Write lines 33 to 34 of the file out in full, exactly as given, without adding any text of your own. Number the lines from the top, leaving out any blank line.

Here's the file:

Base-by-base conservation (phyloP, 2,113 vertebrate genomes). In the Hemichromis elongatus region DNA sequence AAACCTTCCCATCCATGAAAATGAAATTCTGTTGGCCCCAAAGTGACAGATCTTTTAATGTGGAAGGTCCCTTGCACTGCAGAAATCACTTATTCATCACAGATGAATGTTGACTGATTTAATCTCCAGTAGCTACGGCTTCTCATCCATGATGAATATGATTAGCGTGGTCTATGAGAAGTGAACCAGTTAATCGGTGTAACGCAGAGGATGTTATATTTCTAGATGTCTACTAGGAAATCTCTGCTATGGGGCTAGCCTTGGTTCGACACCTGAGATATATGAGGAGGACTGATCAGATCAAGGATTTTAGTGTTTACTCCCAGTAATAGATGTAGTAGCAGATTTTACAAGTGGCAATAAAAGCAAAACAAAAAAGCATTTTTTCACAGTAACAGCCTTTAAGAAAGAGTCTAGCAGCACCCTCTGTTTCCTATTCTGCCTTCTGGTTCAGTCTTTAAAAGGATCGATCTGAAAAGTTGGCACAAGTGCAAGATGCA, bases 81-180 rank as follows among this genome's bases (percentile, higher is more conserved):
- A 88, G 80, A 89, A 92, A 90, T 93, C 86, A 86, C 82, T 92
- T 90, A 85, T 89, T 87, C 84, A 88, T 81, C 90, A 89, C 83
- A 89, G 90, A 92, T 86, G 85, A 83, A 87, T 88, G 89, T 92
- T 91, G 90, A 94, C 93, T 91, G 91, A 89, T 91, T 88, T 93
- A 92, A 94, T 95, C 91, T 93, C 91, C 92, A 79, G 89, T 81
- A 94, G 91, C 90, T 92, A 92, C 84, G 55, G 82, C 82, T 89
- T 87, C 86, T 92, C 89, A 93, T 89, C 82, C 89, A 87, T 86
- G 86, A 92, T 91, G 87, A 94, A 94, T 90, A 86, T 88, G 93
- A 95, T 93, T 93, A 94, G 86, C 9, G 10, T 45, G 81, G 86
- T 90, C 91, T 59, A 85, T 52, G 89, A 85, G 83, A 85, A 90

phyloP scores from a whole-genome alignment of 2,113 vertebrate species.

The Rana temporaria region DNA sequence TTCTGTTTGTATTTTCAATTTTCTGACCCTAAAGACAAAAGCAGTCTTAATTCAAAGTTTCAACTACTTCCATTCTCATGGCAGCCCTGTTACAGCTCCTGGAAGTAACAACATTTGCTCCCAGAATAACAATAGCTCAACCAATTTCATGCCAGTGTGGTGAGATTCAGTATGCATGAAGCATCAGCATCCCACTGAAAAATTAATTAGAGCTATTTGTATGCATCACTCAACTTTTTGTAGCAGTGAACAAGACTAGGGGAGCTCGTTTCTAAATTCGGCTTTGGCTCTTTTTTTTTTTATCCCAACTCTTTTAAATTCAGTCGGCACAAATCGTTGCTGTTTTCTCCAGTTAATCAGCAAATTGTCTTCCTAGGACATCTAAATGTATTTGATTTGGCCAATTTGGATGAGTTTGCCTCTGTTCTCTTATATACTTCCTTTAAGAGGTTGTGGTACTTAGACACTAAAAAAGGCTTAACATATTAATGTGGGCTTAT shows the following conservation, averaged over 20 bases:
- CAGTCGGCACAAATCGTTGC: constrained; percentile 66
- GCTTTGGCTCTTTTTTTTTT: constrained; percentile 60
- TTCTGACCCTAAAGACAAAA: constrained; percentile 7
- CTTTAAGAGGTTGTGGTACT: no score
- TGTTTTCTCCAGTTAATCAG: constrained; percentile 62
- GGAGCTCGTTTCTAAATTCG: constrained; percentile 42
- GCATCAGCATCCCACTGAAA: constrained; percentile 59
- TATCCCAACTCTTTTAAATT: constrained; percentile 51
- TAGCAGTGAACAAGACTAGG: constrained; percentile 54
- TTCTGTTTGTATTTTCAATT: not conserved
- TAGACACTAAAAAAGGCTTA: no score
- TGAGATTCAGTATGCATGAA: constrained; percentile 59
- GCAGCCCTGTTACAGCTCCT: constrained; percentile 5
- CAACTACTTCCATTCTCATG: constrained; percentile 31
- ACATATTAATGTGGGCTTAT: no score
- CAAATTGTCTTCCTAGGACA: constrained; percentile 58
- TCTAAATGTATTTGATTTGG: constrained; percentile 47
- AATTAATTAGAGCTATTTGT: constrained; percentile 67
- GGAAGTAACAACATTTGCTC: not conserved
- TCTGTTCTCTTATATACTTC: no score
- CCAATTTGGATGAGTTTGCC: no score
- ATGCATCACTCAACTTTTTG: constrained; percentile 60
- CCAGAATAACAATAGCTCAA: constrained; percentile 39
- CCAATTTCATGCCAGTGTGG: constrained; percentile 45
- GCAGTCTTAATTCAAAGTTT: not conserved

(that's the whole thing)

- TCTGTTCTCTTATATACTTC: no score
- CCAATTTGGATGAGTTTGCC: no score